7 Ways Gardening Contributes to Your Well-being

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It’s no secret that gardening helps you live a healthier life. Aside from the fact that gardening produces vegetables that are really healthy and reduce your waistline, it also contributes to your sense of mental health. 

Studies have shown that gardening gives a lot of benefits to mental health. A study in the Netherlands found out that 30 minutes of gardening relieves stress more effectively than reading for 30 minutes. Gardening showed lower levels of cortisol, also known as the stress hormone. Because of the meditative effect of gardening, it is very good at distracting us from our problems and the stresses of everyday life. 

Here's seven ways that gardening contributes to our well-being: 

1. Gardening connects us with nature.

We’re always fascinated by nature. Who isn’t? Reconnecting with nature in this modern, digital world has a huge impact on our mental health. Spending time in green spaces can help us relax and de-stress. It also helps us feel more in harmony with the world.

The sound of nature helps bring balance to our life.

 2. Gardening exposes us to sunlight and fresh air.

Exposure to sunlight is known to increase serotonin levels in the brain. Serotonin is a chemical responsible for balancing the brain and making us feel good. Sunlight also increases melatonin, a chemical in our brain that induces sleep.

Fresh air is full of oxygen, providing health to the cells in our bodies. It helps us feel more energized and sleep better at night. Just being outside and inhaling fresh air promotes good mental focus and well-being.

 

 3. Gardening provides physical exercise.

Physical exercise also increases serotonin levels which help control our mood. Growing a garden involves physical exercise - from mild to moderate to heavy work, all of these are involved in maintaining your vegetable or floral patch. Even simple gardening activities like weeding, pruning, digging and watering plants requires movement and stretching, all great for the body.

 

 4. Gardening is a purposeful activity.

According to studies, people with common mental illness like depression have what medical professionals call “rumination”, which is a cycle of negative thoughts that people can’t easily snap out of. Being involved in an activity that creates a purpose or engaging in a meaningful activity helps interrupt that train of negative thoughts. It gives people experiencing depression an existential purpose. To put it simply, it gives their lives meaning.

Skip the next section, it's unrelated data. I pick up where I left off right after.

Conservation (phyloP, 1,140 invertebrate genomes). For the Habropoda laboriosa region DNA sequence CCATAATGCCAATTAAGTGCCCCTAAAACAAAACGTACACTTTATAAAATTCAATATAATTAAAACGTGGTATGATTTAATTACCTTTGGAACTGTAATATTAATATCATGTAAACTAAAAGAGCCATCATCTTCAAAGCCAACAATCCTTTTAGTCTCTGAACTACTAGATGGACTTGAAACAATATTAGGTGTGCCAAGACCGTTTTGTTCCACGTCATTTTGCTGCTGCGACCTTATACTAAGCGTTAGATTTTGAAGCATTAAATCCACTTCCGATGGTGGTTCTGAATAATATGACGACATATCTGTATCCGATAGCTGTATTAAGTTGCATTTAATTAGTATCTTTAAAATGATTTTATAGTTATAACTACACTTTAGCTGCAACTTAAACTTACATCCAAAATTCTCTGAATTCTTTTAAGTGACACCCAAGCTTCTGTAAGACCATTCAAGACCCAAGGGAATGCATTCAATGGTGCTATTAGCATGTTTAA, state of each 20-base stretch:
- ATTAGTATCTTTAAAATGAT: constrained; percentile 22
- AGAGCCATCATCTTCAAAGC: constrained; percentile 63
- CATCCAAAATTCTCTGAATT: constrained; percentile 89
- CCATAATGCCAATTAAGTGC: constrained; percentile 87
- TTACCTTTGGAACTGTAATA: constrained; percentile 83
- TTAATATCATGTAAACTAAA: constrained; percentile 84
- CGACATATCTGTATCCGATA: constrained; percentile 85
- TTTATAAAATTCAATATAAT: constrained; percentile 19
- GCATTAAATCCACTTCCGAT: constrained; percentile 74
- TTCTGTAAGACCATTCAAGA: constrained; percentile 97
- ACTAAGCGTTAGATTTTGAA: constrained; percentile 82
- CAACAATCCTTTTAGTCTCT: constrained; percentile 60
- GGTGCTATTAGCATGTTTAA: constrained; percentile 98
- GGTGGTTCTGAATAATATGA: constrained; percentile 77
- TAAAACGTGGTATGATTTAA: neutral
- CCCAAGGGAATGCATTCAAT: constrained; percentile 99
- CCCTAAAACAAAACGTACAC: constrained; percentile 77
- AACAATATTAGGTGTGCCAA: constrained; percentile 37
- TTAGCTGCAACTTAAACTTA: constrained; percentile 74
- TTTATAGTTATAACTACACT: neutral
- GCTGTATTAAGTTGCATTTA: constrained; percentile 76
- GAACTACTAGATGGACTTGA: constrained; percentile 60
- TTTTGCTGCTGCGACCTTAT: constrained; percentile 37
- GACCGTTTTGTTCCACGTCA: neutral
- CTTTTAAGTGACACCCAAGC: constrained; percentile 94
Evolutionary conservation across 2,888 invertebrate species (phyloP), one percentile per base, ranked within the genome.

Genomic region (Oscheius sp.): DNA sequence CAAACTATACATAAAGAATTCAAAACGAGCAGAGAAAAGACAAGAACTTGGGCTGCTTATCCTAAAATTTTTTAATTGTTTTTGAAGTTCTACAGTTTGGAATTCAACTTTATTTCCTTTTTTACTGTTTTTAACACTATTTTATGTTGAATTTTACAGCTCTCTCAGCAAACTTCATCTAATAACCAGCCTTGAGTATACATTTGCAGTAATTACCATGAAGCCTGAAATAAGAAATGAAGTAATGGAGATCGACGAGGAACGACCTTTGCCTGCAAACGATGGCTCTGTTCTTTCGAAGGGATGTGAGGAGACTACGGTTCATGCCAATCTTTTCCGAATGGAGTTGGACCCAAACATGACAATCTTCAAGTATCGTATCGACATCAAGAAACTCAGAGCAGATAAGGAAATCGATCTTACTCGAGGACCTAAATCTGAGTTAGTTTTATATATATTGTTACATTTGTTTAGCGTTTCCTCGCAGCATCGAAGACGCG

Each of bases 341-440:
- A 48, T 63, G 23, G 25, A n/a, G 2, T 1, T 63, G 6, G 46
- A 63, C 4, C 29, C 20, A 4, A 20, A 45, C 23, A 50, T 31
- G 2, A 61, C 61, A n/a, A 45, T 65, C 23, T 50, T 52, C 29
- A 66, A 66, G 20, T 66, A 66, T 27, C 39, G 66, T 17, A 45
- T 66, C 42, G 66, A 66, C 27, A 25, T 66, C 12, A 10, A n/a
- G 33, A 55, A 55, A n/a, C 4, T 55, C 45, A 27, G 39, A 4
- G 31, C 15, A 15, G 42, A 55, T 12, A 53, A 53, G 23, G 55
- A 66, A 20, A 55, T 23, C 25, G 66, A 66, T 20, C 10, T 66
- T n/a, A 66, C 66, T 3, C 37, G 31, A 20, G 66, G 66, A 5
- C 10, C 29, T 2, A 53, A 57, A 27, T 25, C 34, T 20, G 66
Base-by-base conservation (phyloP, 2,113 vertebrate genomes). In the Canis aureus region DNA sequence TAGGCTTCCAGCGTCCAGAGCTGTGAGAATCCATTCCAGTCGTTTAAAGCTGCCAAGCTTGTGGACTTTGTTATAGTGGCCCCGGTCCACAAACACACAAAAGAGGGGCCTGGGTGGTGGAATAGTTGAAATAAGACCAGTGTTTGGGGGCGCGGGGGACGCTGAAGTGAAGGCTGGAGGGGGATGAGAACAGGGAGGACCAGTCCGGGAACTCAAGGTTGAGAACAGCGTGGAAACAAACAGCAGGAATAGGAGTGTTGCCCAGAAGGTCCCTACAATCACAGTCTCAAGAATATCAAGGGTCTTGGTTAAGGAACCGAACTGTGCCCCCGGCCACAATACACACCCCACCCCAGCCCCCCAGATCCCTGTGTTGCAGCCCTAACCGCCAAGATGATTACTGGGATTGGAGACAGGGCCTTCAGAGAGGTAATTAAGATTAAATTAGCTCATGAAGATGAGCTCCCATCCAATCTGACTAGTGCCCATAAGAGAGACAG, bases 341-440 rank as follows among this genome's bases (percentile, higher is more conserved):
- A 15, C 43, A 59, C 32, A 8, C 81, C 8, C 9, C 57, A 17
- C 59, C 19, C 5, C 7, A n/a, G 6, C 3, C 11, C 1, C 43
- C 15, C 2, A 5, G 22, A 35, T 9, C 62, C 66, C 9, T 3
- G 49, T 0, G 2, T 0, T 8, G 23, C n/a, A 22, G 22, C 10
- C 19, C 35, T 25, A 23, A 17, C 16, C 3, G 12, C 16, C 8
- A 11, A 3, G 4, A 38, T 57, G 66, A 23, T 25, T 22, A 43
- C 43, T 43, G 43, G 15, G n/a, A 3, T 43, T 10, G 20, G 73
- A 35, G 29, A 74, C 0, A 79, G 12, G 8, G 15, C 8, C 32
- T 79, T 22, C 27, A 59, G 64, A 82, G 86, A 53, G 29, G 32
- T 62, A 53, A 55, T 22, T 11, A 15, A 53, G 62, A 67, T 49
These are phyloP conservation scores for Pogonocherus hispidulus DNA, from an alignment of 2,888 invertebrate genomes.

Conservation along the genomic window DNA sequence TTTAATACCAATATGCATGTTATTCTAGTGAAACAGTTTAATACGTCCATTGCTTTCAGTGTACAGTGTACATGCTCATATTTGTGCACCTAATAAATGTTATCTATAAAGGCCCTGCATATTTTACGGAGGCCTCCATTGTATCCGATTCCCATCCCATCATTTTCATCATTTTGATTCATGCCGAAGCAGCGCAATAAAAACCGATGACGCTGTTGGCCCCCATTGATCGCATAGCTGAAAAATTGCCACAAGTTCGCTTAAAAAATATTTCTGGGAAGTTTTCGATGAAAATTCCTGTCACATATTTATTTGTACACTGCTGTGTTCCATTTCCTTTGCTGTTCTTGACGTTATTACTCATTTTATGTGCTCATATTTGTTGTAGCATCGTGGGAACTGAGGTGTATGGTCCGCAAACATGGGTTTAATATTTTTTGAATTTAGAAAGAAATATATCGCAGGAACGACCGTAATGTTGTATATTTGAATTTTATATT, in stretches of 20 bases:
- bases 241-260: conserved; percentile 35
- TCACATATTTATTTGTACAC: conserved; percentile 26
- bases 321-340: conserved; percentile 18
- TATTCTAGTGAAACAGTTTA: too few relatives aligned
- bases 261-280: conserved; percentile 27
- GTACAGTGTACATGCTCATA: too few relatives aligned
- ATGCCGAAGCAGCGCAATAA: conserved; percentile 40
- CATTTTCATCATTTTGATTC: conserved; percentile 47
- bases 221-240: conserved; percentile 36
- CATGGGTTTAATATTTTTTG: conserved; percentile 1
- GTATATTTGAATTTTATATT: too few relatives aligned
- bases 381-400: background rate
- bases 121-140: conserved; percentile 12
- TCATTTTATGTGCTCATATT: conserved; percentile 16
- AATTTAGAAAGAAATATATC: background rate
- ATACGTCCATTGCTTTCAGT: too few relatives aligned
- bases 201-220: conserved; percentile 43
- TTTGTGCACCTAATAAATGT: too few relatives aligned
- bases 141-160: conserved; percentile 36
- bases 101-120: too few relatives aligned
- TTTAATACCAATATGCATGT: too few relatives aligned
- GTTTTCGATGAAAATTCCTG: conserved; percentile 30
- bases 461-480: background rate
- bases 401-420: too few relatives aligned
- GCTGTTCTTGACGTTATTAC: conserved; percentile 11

5. Gardening helps you be in the moment.

Lately, the word “mindfulness” has been floating around as a new and trending buzzword. Basically, mindfulness is a meditative state about just being in the present or being in the moment. When you are gardening, the activity takes you out of your head and focuses on what you do with your hands. It just gives you that space where you focus on being in the moment.

 

 6. Gardening promotes socialization.

While you do your actual gardening in solitude, there are social effects to this. Joining gardening groups and being active in the community helps boost your social skills. There’s a very strong community aspect to being a part of a group that has the same aspirations and sense of pride, as well as a way to share experiences and knowledge.

 

 7. Gardening shows off your creative side.

We are all born creative and how we express our creativity varies from one person to another. Gardening is one of those activities that allows us to show off a person’s creative side. The book 59 Seconds wrote about a productivity hack that included putting plants in an office. It boosted the creativity of employees by 15%. The explanation to this dates back thousands of years. In their opinion, being with trees and plants initiates an ancient feeling of calmness because it suggests an abundance of nearby food, which eased our worries about where our next meal would come from. These pleasant feelings make people happier and more creative.

 

 Our conclusion to a happy life: Just unplug and dig dirt!

There are many other reasons why gardening helps with our wellbeing, but these are the most common mental health benefits. So, the moment you step into your garden, commit to leaving your world behind, even if just for an hour. When it’s time to garden, slow down, be meditative, relax and disconnect from the rest of the world.

Do you have everything you need for your gardening? Check out Cate’s Garden for quality tools you need for your garden.

 




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